Neither of the characters Edna ('Kay Brown (I)') nor Frieda ('Jacqueline Fontaine') are addressed by their name in the movie. Edna is the naive young hatcheck girl at Fluff's Dixieland. Frieda is Sonny's moll in the early part of the story. See more »
After the dance number with Jane and the three guys with serving trays, they place the trays behind him and the sticks on the bottom they held while dancing were clearly visible, but cut to the next shot and the trays are flat on the floor. See more »
The murder/suspense plot is little more than a convenient set of bookends to showcase the post-adolescent Mickey Rooney, Sally Forest and a gathering of jazz greats (Louis Armstrong, Jack Teagarden, Earl Hines, Vic Damone) in the setting of a Sunset Strip nightspot. James Craig isn't bad as the mustachioed "heavy" doting on his office foliage (after Dewey's defeat in '48, mustaches became quite unAmerican). This movie is neither fish nor fowl nor good red herring, and only marginally "noir" by virtue of date, setting and plotline, but it's watchable -- the music and dance numbers are pretty good. Like a couple of other films ("The Man I Love;" "Love Me or Leave Me") it gives evidence that a new genre might have been in formation: the musical noir.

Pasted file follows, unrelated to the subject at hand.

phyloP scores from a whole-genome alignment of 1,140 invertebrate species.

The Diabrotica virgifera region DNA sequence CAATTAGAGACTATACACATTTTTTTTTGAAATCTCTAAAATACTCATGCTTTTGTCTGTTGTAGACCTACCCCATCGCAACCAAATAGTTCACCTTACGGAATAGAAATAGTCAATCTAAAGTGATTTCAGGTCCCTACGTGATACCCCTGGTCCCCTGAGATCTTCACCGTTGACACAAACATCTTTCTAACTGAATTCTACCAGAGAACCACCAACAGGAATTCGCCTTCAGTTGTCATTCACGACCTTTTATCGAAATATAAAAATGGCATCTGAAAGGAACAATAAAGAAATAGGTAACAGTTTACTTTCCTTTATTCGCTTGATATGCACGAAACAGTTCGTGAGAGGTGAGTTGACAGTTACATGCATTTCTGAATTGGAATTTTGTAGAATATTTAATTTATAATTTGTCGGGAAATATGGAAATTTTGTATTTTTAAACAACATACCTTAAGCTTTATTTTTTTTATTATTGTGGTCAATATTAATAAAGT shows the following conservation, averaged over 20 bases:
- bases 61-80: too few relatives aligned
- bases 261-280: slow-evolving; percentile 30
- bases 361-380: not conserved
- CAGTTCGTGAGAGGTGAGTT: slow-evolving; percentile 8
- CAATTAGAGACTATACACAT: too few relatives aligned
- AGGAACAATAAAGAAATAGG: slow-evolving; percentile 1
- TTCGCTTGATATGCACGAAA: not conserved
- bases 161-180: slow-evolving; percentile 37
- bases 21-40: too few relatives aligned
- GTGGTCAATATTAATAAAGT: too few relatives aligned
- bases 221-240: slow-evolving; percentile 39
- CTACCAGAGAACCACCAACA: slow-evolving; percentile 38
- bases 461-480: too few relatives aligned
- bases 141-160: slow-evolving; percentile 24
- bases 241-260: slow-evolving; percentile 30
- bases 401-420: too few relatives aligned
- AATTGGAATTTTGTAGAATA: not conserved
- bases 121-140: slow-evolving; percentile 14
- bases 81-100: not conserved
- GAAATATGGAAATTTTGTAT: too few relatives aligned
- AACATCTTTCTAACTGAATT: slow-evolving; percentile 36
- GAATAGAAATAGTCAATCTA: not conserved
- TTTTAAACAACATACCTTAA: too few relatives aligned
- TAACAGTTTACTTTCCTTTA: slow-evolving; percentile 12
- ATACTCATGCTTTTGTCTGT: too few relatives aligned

16 of 17 people found this review helpful.
Was this review helpful to you?